The fundaments of the consultancy’s business plans have basically not altered in more than 100 years: Sending outcasts, smart and agile, into associations for a limited time and asking them to propose solutions for the most troublesome issues their customers had to solve. Some experienced specialists have been questioned by a team of researchers and they sneered at the assumption of a coming disruption in their industry, noting that customers will always be confronted by new challenges,thus giving consultants a reason to exist. Their response is reasonable, in light of the fact that two variables—opacity and agility—have long made consultants resistant to disruption.
In “Consulting on the Cusp of Disruption” (Harvard Business Review, Oct. 2013), Clayton Christensen, Dina Wang & Derek van Bever point out the coming disruptive changes in the world of management consulting:
We have come to the conclusion that the same forces that disrupted so many businesses, from steel to publishing, are starting to reshape the world of consulting. The implications for firms and their clients are significant. The pattern of industry disruption is familiar: New competitors with new business models arrive; incumbents choose to ignore the new players or to flee to higher-margin activities; a disrupter whose product was once barely good enough achieves a level of quality acceptable to the broad middle of the market, undermining the position of longtime leaders and often causing the “flip” to a new basis of competition.
The traditional solution-shop model is at risk of being disrupted by other models.
Here are the main differences among them.
- Structured to diagnose and solve problems whose scope is undefined
- Delivers value primarily through consultants’ judgment rather than through repeatable processes
- Customers pay high prices in the form of fee-for-service
Examples: McKinsey, Bain, BCG, IDEO
- Structured to address problems of defined scope with standard processes
- Processes are usually repeatable and controllable
- Customers pay for output only
Examples: Motista, Salesforce.com, McKinsey Solutions
Accenture, Deloitte (both moving toward solution shop)
- Structured to enable the exchange of products and services
- Customers pay fees to the network, which in turn pays the service provider
Examples: OpenIDEO, CEB, Gerson Lehrman Group, Eden McCallum, BTG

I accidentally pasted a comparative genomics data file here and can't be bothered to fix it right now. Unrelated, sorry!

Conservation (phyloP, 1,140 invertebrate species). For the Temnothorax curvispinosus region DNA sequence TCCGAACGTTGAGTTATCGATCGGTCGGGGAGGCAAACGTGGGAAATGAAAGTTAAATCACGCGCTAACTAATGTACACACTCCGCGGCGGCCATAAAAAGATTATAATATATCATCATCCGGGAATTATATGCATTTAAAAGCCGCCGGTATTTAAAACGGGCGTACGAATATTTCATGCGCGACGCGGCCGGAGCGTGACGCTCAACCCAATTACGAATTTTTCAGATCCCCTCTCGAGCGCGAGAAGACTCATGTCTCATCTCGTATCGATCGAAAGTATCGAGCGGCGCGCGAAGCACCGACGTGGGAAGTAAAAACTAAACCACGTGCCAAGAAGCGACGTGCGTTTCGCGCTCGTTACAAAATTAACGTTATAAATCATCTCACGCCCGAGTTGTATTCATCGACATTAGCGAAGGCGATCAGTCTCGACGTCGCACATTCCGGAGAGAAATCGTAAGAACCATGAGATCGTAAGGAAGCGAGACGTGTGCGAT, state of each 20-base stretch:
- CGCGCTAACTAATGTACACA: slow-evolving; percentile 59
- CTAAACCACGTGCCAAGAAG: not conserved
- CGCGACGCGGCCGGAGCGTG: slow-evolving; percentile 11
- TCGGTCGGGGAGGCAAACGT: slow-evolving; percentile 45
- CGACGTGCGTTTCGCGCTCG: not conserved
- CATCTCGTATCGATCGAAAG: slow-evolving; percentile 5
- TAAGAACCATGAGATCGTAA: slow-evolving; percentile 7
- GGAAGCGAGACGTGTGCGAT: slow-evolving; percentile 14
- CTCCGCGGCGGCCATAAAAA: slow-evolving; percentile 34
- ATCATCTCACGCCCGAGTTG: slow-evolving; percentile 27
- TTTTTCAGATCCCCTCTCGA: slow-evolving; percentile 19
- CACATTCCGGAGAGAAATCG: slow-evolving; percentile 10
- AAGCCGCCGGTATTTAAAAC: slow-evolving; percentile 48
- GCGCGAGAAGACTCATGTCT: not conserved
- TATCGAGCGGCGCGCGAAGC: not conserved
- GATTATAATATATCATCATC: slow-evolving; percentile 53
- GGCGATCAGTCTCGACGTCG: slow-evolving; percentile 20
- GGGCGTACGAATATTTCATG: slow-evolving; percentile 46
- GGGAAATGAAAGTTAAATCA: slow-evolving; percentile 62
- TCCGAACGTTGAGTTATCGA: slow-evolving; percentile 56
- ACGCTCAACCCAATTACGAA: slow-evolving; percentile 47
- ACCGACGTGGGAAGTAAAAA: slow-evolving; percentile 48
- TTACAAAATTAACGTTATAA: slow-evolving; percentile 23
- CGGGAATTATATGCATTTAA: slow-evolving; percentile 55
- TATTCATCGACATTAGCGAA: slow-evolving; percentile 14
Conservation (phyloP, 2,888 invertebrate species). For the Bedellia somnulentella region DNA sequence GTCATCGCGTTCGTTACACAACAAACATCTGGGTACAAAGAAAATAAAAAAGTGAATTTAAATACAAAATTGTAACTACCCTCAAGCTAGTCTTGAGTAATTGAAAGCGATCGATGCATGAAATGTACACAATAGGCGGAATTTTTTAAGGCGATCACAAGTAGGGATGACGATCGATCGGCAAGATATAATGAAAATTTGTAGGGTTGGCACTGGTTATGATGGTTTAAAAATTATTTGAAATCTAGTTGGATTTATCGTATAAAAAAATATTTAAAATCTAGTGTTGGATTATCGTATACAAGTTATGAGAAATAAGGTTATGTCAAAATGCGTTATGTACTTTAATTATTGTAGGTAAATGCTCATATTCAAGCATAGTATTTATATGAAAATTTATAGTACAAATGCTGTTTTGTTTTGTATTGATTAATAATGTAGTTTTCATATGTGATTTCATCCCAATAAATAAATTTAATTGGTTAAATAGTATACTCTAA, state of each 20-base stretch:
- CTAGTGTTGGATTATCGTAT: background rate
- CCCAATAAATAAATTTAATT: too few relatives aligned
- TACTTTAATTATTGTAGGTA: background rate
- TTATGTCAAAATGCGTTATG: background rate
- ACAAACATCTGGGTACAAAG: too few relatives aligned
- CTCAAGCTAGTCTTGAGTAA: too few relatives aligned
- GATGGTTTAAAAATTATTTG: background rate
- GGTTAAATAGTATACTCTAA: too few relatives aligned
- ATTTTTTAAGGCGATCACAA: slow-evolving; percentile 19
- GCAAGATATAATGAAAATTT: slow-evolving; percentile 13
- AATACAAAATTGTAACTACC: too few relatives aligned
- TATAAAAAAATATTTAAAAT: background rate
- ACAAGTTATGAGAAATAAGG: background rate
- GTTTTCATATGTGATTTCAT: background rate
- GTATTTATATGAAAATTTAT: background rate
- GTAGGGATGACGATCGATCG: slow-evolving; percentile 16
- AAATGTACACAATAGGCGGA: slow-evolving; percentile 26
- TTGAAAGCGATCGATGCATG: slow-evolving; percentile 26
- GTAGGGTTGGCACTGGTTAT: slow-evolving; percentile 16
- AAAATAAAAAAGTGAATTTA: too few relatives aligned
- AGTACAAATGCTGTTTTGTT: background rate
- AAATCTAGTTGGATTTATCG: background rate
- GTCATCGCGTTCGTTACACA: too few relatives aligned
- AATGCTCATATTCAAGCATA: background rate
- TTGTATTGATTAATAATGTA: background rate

Here are five questions consultants should ask to find out, whether they are in danger of disruption:
Are you formally tracking the evolution of your clients’ needs and how well you continue to serve them? Has it recently become harder to win clients and to satisfy them? Are you losing your small clients or your large ones?
Are you being forced downstream in the proposal process with established clients, responding to rather than shaping requirements? Are clients having their procurement departments vet your proposals or monitor your progress?
Are you competing against new rivals for business, even with established clients? Are these rivals increasingly specialized?
Are your clients asking that you partner with nontraditional advisers or use their work products? Are these advisers leveraging automation, databases, and other technical assets?
Are you revising your business model in order to manage smaller projects at acceptable profit? Is this activity looked down on in your firm?
Clayton M. Christensen is the Kim B. Clark Professor of Business Administration at Harvard Business School. Dina Wang, formerly an engagement manager at McKinsey & Company, was a fellow at the Forum for Growth and Innovation at Harvard Business School and has just returned to the firm. Derek van Bever, a senior lecturer at Harvard Business School, is the director of the Forum for Growth and Innovation and was a member of the founding executive team of the advisory firm CEB.
Update – 14-07-03
Clay Christensen’s landmark theory — in under two minutes.